About the Panelists

Wesley Bricker, chief accountant at the SEC’s Office of the Chief Accountant; Kyle Moffatt, chief accountant at the SEC’s Division of Corporation Finance; and Matt Jacques, chief accountant at the SEC’s Division of Enforcement, were the panelists. Norman Strauss,distinguished lecturer of accountancy at Baruch College, moderated the panel.

The following is an edited and condensed summary of the panel discussion. The views expressed are the panelists’ own personal views and not necessarily those of their employers or those employers’ boards, management, or staff.

The panel began with Bricker giving an update on the Office of the Chief Accountant’s (OCA) activities, starting with some vital statistics. Consultations, he said, are down, which he attributed to the completion of implementation for the new revenue recognition standard. The top five topics for consultations are revenue, consolidations, income taxes (due largely to the effects of the new tax law), financial assets, and long-lived assets. He also described a “very consistent flow of consultations” on auditor independence matters. Bricker stressed the availability of consultation for auditors, firms, and audit committees, saying, “Getting auditor independence right the first time is a way of avoiding a very costly remedial effort in that area.”

Bricker then touched on international accounting topics, saying that the OCA continues to work with both the IASB and the IFRS Foundation, particularly its monitoring board, to “keep the fundamentals [of financial reporting] in clear view” during the standards setting process. “Financial reporting is the bedrock of our capital market system,” Bricker said. “We can’t be siloed about this and disregard the activities that occur internationally because they are a strong influence in the quality of financial reporting that underpins investment decisions that are made in the United States.”

The OCA, Bricker continued, has also continued to engage with audit committees, focusing on their effectiveness in ensuring the quality of audits. “Maintaining integrity in financial reporting as the underlying environment is subject to change is absolutely important,” Bricker said. Audit committees are also integral to auditor independence on multiple fronts, including hiring and firing, risks related to opinion shopping, and fee negotiations. “Fee setting is the statutory oversight responsibility of the audit committee,” Bricker noted, “the auditor fee setting discussion is generally not one that’s suitable to go through a corporate procurement process.”

Moffatt then spoke on the activities of the Division of Corporation Finance (DCF). He said that the DCA’s accounting staff spends the bulk of their time on rulemaking. “We also act as counsel to the staff in the division when they have questions.” Another significant portion of the DCF’s work is handling Rule 313 requests to waive filing of financial statements in special circumstances, particularly in the case of Rule 305 filings for required businesses.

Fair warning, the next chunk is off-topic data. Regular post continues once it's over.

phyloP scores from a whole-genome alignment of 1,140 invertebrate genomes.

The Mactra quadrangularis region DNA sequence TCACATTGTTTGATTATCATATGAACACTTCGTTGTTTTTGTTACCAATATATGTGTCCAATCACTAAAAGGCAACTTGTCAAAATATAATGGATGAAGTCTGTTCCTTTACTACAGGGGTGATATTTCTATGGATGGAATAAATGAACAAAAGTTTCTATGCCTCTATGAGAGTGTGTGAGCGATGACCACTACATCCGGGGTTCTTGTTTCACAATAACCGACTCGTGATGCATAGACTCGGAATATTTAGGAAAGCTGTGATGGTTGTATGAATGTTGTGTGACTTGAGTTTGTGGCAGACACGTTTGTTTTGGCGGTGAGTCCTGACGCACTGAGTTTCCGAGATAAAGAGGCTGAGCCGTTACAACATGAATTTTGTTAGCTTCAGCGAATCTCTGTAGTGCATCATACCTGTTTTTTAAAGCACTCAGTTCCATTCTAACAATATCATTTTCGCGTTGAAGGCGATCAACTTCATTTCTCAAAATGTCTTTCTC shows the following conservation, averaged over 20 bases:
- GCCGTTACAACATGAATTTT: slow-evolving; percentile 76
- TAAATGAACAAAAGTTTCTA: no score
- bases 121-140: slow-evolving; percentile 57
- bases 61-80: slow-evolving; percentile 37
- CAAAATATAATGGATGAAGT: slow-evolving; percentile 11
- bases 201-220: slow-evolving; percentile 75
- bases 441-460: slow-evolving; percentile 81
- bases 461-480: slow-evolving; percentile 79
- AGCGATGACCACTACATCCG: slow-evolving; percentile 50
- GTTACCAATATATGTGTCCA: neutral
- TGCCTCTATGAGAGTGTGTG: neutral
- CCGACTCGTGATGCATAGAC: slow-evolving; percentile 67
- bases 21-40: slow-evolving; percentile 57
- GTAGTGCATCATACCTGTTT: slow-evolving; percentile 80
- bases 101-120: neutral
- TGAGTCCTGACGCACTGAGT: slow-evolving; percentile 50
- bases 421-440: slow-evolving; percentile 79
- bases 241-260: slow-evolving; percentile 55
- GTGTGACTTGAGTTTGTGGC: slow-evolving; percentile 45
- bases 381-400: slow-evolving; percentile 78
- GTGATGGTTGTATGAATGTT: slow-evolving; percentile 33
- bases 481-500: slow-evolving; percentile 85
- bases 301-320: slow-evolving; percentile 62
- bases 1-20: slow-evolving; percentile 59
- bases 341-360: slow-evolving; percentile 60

Finally, Jacques detailed the day-to-day doings of the Division of Enforcement (DOE). Accountants in the DOE support the SEC’s attorneys in investigations, not only in cases involving financial statements, but also in matters such as securities fraud, insider trading, and disclosure of foreign assets. “Every investigation is different,” Jacques said, highlighting the care and attention to detail needed to do the job right. The DOE also interacts frequently with the OCA and the DCF, he said.

Auditor independence, Jacques continued, is a focus of the DOE. “It’s fundamental to the financial statement process to have the independent auditor in there,” he said, continuing, “it’s equally important for the auditor to be independent in fact and appearance.” Like Bricker, Jacques stressed the availability of consultations with the SEC for auditors and filers, saying, “If you’re faced with a question that you’re spending time on, you should take advantage of that. A little bit of upfront work and extra consultation can save a lot of people a lot of pain and heartache.”

Internal Controls

Bricker then turned the conversation to more specific topics, beginning with internal controls over financial reporting (ICFR), which he said are “key to implementing successfully the new GAAP standards” [i.e., leases, revenue recognition, current expected credit losses]. He stressed the importance of beginning the process with a clear understanding of the risk involved. “If the audit team and the management team skip the conversation early in the audit cycle about risk assessment and risk, it increases the likelihood of a missed conversation later in the cycle, potentially with the consequence of deficiencies late in the cycle,” he said.